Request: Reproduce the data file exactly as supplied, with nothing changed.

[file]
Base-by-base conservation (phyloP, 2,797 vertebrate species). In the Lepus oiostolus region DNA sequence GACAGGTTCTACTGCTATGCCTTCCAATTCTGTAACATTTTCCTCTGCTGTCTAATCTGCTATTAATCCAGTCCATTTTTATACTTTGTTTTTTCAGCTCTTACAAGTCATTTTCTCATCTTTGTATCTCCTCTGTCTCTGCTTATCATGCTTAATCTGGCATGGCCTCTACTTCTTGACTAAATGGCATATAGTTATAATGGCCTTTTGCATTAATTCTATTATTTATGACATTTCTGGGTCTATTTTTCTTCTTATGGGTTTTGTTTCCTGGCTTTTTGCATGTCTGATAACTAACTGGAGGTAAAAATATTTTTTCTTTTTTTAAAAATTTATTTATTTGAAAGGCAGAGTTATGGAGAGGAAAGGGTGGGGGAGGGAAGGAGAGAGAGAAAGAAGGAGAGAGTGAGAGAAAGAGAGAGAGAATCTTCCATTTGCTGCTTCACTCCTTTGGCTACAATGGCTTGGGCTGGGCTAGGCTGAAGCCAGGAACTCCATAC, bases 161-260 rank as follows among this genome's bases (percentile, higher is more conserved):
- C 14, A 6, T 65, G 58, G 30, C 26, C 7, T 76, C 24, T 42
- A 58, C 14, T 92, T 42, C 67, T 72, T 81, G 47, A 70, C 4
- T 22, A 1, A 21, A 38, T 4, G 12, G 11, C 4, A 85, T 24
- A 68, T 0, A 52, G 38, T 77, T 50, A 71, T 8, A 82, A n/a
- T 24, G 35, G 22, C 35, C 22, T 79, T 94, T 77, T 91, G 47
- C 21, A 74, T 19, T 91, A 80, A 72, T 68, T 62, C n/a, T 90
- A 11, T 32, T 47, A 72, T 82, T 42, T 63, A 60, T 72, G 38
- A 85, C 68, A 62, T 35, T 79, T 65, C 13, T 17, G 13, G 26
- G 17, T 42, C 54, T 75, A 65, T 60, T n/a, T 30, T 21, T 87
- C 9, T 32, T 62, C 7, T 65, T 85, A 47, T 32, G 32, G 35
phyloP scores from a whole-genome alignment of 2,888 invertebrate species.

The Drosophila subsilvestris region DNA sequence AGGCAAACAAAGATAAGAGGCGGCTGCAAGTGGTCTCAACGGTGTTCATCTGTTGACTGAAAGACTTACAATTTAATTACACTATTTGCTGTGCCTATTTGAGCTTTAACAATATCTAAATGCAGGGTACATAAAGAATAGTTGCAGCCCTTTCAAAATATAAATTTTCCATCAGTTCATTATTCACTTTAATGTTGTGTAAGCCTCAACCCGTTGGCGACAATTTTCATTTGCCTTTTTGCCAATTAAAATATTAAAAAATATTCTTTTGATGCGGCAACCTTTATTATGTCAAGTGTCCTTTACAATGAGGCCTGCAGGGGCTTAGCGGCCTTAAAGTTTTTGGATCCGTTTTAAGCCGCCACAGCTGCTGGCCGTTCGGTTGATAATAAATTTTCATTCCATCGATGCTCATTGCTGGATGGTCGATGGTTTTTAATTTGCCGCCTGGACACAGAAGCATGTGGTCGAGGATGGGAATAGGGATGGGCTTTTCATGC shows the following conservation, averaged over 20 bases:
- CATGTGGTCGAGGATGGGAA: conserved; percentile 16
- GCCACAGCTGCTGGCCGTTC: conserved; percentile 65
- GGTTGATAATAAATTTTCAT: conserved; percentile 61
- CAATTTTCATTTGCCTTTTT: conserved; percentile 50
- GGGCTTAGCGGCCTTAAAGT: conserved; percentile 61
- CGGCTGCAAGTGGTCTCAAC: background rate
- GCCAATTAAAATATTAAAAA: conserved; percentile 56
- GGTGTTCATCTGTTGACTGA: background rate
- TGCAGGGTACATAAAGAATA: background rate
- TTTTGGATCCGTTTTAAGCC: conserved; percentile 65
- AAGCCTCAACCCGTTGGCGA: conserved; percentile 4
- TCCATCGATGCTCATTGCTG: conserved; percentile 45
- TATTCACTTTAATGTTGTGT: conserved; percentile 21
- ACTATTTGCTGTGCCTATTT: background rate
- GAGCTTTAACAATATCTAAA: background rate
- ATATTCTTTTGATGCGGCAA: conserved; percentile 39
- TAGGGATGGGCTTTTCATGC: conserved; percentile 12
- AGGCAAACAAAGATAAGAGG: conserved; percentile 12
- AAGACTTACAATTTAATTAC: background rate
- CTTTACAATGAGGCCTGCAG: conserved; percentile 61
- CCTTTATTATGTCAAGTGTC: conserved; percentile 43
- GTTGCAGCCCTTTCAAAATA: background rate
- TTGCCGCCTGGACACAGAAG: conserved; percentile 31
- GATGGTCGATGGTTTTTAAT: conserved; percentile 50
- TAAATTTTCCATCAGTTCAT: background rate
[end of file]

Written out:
Base-by-base conservation (phyloP, 2,797 vertebrate species). In the Lepus oiostolus region DNA sequence GACAGGTTCTACTGCTATGCCTTCCAATTCTGTAACATTTTCCTCTGCTGTCTAATCTGCTATTAATCCAGTCCATTTTTATACTTTGTTTTTTCAGCTCTTACAAGTCATTTTCTCATCTTTGTATCTCCTCTGTCTCTGCTTATCATGCTTAATCTGGCATGGCCTCTACTTCTTGACTAAATGGCATATAGTTATAATGGCCTTTTGCATTAATTCTATTATTTATGACATTTCTGGGTCTATTTTTCTTCTTATGGGTTTTGTTTCCTGGCTTTTTGCATGTCTGATAACTAACTGGAGGTAAAAATATTTTTTCTTTTTTTAAAAATTTATTTATTTGAAAGGCAGAGTTATGGAGAGGAAAGGGTGGGGGAGGGAAGGAGAGAGAGAAAGAAGGAGAGAGTGAGAGAAAGAGAGAGAGAATCTTCCATTTGCTGCTTCACTCCTTTGGCTACAATGGCTTGGGCTGGGCTAGGCTGAAGCCAGGAACTCCATAC, bases 161-260 rank as follows among this genome's bases (percentile, higher is more conserved):
- C 14, A 6, T 65, G 58, G 30, C 26, C 7, T 76, C 24, T 42
- A 58, C 14, T 92, T 42, C 67, T 72, T 81, G 47, A 70, C 4
- T 22, A 1, A 21, A 38, T 4, G 12, G 11, C 4, A 85, T 24
- A 68, T 0, A 52, G 38, T 77, T 50, A 71, T 8, A 82, A n/a
- T 24, G 35, G 22, C 35, C 22, T 79, T 94, T 77, T 91, G 47
- C 21, A 74, T 19, T 91, A 80, A 72, T 68, T 62, C n/a, T 90
- A 11, T 32, T 47, A 72, T 82, T 42, T 63, A 60, T 72, G 38
- A 85, C 68, A 62, T 35, T 79, T 65, C 13, T 17, G 13, G 26
- G 17, T 42, C 54, T 75, A 65, T 60, T n/a, T 30, T 21, T 87
- C 9, T 32, T 62, C 7, T 65, T 85, A 47, T 32, G 32, G 35
phyloP scores from a whole-genome alignment of 2,888 invertebrate species.

The Drosophila subsilvestris region DNA sequence AGGCAAACAAAGATAAGAGGCGGCTGCAAGTGGTCTCAACGGTGTTCATCTGTTGACTGAAAGACTTACAATTTAATTACACTATTTGCTGTGCCTATTTGAGCTTTAACAATATCTAAATGCAGGGTACATAAAGAATAGTTGCAGCCCTTTCAAAATATAAATTTTCCATCAGTTCATTATTCACTTTAATGTTGTGTAAGCCTCAACCCGTTGGCGACAATTTTCATTTGCCTTTTTGCCAATTAAAATATTAAAAAATATTCTTTTGATGCGGCAACCTTTATTATGTCAAGTGTCCTTTACAATGAGGCCTGCAGGGGCTTAGCGGCCTTAAAGTTTTTGGATCCGTTTTAAGCCGCCACAGCTGCTGGCCGTTCGGTTGATAATAAATTTTCATTCCATCGATGCTCATTGCTGGATGGTCGATGGTTTTTAATTTGCCGCCTGGACACAGAAGCATGTGGTCGAGGATGGGAATAGGGATGGGCTTTTCATGC shows the following conservation, averaged over 20 bases:
- CATGTGGTCGAGGATGGGAA: conserved; percentile 16
- GCCACAGCTGCTGGCCGTTC: conserved; percentile 65
- GGTTGATAATAAATTTTCAT: conserved; percentile 61
- CAATTTTCATTTGCCTTTTT: conserved; percentile 50
- GGGCTTAGCGGCCTTAAAGT: conserved; percentile 61
- CGGCTGCAAGTGGTCTCAAC: background rate
- GCCAATTAAAATATTAAAAA: conserved; percentile 56
- GGTGTTCATCTGTTGACTGA: background rate
- TGCAGGGTACATAAAGAATA: background rate
- TTTTGGATCCGTTTTAAGCC: conserved; percentile 65
- AAGCCTCAACCCGTTGGCGA: conserved; percentile 4
- TCCATCGATGCTCATTGCTG: conserved; percentile 45
- TATTCACTTTAATGTTGTGT: conserved; percentile 21
- ACTATTTGCTGTGCCTATTT: background rate
- GAGCTTTAACAATATCTAAA: background rate
- ATATTCTTTTGATGCGGCAA: conserved; percentile 39
- TAGGGATGGGCTTTTCATGC: conserved; percentile 12
- AGGCAAACAAAGATAAGAGG: conserved; percentile 12
- AAGACTTACAATTTAATTAC: background rate
- CTTTACAATGAGGCCTGCAG: conserved; percentile 61
- CCTTTATTATGTCAAGTGTC: conserved; percentile 43
- GTTGCAGCCCTTTCAAAATA: background rate
- TTGCCGCCTGGACACAGAAG: conserved; percentile 31
- GATGGTCGATGGTTTTTAAT: conserved; percentile 50
- TAAATTTTCCATCAGTTCAT: background rate